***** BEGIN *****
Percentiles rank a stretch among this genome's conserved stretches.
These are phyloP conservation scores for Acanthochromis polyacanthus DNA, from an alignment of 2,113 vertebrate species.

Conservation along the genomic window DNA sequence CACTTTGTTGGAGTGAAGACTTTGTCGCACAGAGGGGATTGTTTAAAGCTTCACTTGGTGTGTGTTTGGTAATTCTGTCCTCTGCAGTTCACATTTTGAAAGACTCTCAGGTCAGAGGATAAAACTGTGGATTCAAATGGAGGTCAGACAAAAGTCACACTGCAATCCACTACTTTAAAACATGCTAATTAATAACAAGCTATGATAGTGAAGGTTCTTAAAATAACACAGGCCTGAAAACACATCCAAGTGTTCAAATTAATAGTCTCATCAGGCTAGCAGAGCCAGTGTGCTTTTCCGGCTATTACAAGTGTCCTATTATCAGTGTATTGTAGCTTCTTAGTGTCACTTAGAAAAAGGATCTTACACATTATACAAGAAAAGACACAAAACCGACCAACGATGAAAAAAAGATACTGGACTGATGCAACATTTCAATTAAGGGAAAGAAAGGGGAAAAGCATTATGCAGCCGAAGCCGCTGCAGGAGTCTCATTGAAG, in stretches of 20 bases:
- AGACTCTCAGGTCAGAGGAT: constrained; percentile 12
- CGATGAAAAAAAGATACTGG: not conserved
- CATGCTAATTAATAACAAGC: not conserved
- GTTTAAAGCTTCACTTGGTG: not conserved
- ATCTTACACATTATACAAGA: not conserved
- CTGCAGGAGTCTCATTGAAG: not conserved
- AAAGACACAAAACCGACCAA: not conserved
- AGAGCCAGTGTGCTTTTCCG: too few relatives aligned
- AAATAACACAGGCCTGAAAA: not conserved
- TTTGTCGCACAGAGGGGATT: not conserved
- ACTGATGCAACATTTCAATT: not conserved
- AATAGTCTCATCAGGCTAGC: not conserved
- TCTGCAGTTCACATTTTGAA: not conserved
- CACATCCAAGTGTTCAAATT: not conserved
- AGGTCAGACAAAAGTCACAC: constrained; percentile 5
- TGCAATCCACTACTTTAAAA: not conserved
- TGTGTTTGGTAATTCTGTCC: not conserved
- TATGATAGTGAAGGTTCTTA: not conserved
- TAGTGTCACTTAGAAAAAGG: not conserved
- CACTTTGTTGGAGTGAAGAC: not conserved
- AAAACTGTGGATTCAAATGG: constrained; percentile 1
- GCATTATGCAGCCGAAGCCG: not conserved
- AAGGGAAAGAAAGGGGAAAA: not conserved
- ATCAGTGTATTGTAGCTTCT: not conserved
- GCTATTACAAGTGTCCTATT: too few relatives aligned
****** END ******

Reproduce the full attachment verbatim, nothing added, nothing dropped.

Percentiles rank a stretch among this genome's conserved stretches.
These are phyloP conservation scores for Acanthochromis polyacanthus DNA, from an alignment of 2,113 vertebrate species.

Conservation along the genomic window DNA sequence CACTTTGTTGGAGTGAAGACTTTGTCGCACAGAGGGGATTGTTTAAAGCTTCACTTGGTGTGTGTTTGGTAATTCTGTCCTCTGCAGTTCACATTTTGAAAGACTCTCAGGTCAGAGGATAAAACTGTGGATTCAAATGGAGGTCAGACAAAAGTCACACTGCAATCCACTACTTTAAAACATGCTAATTAATAACAAGCTATGATAGTGAAGGTTCTTAAAATAACACAGGCCTGAAAACACATCCAAGTGTTCAAATTAATAGTCTCATCAGGCTAGCAGAGCCAGTGTGCTTTTCCGGCTATTACAAGTGTCCTATTATCAGTGTATTGTAGCTTCTTAGTGTCACTTAGAAAAAGGATCTTACACATTATACAAGAAAAGACACAAAACCGACCAACGATGAAAAAAAGATACTGGACTGATGCAACATTTCAATTAAGGGAAAGAAAGGGGAAAAGCATTATGCAGCCGAAGCCGCTGCAGGAGTCTCATTGAAG, in stretches of 20 bases:
- AGACTCTCAGGTCAGAGGAT: constrained; percentile 12
- CGATGAAAAAAAGATACTGG: not conserved
- CATGCTAATTAATAACAAGC: not conserved
- GTTTAAAGCTTCACTTGGTG: not conserved
- ATCTTACACATTATACAAGA: not conserved
- CTGCAGGAGTCTCATTGAAG: not conserved
- AAAGACACAAAACCGACCAA: not conserved
- AGAGCCAGTGTGCTTTTCCG: too few relatives aligned
- AAATAACACAGGCCTGAAAA: not conserved
- TTTGTCGCACAGAGGGGATT: not conserved
- ACTGATGCAACATTTCAATT: not conserved
- AATAGTCTCATCAGGCTAGC: not conserved
- TCTGCAGTTCACATTTTGAA: not conserved
- CACATCCAAGTGTTCAAATT: not conserved
- AGGTCAGACAAAAGTCACAC: constrained; percentile 5
- TGCAATCCACTACTTTAAAA: not conserved
- TGTGTTTGGTAATTCTGTCC: not conserved
- TATGATAGTGAAGGTTCTTA: not conserved
- TAGTGTCACTTAGAAAAAGG: not conserved
- CACTTTGTTGGAGTGAAGAC: not conserved
- AAAACTGTGGATTCAAATGG: constrained; percentile 1
- GCATTATGCAGCCGAAGCCG: not conserved
- AAGGGAAAGAAAGGGGAAAA: not conserved
- ATCAGTGTATTGTAGCTTCT: not conserved
- GCTATTACAAGTGTCCTATT: too few relatives aligned